For many years, those inside the pharma industry have been telling the same old story about innovation: pharma is big, slow, and risk averse. Start-ups move fast and break things. That culture clash makes it hard to innovate the world of pharma at scale and with any rapidity.
And investment in pharma followed suit: pharma companies were looked at as stable assets — reliable but unlikely to balloon in value like a tech company might.
But like so many paradigms, COVID-19 bowled this one right over. The risk equation changed for things like decentralised clinical trials, with companies that lacked the capacity for these trials falling behind. And the search for a COVID-19 vaccine opened the industry’s eyes to the idea that innovation could happen quickly, and their processes needn’t be sacrosanct.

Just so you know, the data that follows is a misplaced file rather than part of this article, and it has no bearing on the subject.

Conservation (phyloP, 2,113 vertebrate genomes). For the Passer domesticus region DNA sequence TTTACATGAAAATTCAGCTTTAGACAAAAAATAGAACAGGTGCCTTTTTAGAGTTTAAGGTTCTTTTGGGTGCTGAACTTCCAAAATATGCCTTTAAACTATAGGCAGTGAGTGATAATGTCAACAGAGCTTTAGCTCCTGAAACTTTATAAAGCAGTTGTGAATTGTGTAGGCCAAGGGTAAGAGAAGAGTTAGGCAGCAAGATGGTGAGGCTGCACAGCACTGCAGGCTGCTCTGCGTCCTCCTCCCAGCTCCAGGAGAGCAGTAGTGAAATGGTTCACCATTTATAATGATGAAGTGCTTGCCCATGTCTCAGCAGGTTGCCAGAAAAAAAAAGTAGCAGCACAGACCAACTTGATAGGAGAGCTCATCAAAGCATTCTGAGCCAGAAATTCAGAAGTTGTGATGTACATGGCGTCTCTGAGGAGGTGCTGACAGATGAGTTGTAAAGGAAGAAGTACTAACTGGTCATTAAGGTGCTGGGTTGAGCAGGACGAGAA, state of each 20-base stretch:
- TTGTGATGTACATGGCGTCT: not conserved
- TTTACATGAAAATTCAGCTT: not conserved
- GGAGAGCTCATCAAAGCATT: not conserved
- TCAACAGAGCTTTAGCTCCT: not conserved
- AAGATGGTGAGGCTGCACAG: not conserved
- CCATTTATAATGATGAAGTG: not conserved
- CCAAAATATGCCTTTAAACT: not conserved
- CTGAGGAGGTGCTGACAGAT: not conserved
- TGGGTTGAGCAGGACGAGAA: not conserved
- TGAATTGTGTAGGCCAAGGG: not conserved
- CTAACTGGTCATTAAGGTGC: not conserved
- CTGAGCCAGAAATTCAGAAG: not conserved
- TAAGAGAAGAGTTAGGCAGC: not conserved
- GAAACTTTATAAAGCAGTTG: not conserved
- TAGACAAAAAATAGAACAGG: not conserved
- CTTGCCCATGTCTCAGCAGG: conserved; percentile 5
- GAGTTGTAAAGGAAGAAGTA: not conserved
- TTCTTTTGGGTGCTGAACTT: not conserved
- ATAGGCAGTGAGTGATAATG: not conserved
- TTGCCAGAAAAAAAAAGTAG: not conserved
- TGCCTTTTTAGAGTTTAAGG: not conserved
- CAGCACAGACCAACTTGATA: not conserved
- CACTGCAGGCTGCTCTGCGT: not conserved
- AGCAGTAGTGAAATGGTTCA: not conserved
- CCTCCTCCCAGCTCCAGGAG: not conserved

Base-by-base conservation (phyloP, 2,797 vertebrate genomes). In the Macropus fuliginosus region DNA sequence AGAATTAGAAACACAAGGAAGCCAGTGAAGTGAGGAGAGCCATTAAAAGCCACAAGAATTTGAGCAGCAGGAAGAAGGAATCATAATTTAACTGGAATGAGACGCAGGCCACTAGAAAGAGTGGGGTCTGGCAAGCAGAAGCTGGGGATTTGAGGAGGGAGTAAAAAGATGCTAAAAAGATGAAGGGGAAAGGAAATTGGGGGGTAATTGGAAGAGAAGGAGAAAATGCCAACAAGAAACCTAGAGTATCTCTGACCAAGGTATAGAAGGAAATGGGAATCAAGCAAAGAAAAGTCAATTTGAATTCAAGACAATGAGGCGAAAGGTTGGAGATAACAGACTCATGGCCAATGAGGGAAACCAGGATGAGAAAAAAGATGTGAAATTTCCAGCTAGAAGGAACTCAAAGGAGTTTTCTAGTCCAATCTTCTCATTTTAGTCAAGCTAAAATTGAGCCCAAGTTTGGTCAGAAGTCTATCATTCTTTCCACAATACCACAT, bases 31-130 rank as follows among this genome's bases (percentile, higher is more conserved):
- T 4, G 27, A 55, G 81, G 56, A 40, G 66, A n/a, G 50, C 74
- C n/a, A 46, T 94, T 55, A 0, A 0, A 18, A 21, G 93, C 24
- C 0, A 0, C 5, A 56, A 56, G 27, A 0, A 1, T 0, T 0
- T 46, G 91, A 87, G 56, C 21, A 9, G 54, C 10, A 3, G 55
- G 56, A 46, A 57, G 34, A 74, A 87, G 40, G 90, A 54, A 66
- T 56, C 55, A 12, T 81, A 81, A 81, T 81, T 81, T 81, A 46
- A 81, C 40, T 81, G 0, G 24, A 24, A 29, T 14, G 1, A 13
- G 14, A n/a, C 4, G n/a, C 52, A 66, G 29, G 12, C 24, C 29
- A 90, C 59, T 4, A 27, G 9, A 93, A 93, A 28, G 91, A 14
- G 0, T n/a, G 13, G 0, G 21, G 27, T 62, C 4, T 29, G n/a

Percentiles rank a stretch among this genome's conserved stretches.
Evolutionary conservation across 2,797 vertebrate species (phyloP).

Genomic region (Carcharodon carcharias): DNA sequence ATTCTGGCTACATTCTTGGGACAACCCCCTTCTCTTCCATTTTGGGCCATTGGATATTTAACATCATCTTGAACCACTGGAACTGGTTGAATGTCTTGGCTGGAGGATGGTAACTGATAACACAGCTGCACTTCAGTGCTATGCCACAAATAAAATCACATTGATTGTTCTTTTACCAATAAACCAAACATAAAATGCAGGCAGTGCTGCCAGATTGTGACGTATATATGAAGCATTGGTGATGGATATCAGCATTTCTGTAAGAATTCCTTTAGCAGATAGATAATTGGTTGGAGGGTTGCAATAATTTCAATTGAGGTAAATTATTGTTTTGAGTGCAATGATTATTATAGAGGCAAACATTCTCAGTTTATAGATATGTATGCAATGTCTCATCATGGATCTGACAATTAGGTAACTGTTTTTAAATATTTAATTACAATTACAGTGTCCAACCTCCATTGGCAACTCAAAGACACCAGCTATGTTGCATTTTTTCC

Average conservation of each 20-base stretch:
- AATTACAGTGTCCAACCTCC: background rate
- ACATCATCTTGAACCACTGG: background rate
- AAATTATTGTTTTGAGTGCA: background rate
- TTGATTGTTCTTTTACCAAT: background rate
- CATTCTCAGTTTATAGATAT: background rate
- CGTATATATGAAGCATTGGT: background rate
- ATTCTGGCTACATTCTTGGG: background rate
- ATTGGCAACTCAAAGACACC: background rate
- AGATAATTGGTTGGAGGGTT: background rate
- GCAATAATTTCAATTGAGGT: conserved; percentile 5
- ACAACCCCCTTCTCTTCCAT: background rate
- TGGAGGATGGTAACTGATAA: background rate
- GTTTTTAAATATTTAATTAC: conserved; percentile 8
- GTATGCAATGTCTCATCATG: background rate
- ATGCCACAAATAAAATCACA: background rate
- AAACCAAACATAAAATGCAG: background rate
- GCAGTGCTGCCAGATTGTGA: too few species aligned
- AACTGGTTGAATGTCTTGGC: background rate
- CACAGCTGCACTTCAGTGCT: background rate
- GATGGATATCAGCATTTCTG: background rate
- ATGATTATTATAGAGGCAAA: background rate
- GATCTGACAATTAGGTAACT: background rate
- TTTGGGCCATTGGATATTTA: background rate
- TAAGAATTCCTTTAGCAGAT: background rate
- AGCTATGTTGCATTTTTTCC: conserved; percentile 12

“When you stand back and look at that overall context, what seems to have happened is that pharma and investors have suddenly gone, ‘You know what, maybe you can do these quicker and faster without breaking things’,” says managing director of life sciences and healthcare for Silicon Valley Bank UK, Nooman Haque. “If you look across the entire R&D value chain, there are tools you can bring to bear to speed up particular instances.”
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